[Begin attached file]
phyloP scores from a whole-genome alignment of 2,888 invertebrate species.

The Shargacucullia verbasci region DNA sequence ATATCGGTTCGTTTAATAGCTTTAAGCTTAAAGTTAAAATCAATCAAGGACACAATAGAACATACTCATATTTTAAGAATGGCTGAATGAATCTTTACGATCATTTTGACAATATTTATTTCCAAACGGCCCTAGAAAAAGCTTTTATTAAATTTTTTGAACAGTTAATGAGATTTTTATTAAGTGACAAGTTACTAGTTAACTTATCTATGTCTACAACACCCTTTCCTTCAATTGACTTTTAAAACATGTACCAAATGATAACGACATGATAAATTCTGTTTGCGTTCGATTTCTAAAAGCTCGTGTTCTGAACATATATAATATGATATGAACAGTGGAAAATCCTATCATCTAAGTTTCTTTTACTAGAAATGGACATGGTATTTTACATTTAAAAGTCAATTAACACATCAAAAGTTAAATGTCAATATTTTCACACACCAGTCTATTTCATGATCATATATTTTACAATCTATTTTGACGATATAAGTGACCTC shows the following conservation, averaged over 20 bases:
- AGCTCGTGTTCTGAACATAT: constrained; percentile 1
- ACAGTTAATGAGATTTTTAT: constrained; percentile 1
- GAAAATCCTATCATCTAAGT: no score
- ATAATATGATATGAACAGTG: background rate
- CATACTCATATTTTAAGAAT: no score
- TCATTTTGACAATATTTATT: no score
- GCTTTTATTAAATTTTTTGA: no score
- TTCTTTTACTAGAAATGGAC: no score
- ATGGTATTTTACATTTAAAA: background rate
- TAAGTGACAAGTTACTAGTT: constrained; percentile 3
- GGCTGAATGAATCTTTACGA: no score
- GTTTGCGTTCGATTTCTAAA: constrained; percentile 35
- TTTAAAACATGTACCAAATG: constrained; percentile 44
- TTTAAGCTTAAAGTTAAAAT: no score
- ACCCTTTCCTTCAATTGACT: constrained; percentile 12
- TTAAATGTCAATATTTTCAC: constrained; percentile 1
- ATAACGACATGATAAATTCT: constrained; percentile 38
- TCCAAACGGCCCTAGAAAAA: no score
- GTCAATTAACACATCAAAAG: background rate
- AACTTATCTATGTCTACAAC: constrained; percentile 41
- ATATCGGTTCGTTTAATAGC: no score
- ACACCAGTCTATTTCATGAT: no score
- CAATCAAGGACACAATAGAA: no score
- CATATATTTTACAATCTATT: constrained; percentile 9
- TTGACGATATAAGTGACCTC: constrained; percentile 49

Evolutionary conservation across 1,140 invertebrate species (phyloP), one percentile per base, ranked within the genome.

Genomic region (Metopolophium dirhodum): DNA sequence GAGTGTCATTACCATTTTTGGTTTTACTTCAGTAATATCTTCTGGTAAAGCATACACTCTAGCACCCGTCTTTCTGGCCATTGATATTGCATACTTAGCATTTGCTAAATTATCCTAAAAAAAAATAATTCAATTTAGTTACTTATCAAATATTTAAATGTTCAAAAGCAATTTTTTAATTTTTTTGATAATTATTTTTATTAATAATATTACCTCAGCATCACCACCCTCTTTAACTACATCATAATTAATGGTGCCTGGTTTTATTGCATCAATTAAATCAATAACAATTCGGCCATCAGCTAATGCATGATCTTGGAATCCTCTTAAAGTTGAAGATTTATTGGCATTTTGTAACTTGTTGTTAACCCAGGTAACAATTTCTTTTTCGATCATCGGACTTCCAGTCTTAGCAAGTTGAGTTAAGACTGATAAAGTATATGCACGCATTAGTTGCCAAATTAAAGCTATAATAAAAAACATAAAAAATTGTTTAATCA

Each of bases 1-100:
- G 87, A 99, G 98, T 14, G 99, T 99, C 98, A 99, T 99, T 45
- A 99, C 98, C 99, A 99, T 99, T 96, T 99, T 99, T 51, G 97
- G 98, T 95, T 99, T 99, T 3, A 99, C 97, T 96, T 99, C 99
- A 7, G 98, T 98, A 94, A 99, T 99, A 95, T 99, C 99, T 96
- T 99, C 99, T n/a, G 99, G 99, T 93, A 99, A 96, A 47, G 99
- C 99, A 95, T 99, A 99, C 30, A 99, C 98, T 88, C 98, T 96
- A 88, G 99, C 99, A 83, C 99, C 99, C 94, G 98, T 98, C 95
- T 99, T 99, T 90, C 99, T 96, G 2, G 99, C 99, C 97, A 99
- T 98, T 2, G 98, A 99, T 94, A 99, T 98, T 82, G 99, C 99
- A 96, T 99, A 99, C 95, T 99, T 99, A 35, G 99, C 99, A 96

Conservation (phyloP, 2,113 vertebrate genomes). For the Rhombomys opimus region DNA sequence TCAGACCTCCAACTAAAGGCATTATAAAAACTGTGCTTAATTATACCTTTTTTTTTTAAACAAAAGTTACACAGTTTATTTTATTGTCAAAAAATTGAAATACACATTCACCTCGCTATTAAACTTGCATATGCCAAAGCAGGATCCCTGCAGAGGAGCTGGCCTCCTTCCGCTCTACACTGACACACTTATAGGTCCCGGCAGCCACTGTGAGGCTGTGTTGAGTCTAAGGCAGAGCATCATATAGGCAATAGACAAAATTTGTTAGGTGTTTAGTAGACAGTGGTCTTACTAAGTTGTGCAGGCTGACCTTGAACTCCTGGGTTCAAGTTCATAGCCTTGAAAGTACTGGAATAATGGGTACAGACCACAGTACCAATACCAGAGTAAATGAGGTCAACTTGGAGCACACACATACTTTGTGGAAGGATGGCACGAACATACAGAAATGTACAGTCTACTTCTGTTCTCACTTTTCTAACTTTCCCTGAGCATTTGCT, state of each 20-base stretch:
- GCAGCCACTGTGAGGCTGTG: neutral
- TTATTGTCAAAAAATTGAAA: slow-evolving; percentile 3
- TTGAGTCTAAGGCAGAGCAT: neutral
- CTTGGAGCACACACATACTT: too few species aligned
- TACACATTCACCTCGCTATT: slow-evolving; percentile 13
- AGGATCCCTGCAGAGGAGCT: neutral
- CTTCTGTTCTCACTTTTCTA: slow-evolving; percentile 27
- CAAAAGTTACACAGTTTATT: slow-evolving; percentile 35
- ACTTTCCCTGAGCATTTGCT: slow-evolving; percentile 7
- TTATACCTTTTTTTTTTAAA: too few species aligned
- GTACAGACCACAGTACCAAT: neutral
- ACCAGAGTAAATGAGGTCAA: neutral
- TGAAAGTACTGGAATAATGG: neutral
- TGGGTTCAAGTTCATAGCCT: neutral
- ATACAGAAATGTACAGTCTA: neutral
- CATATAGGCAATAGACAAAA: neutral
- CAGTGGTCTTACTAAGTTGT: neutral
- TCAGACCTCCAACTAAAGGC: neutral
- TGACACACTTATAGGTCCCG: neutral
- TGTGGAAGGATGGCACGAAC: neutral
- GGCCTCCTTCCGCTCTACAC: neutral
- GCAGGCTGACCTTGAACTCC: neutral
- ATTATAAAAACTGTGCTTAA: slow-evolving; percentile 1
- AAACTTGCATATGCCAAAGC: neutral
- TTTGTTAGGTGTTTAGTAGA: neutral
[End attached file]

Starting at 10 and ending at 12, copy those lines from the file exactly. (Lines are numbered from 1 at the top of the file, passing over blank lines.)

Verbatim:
- TTCTTTTACTAGAAATGGAC: no score
- ATGGTATTTTACATTTAAAA: background rate
- TAAGTGACAAGTTACTAGTT: constrained; percentile 3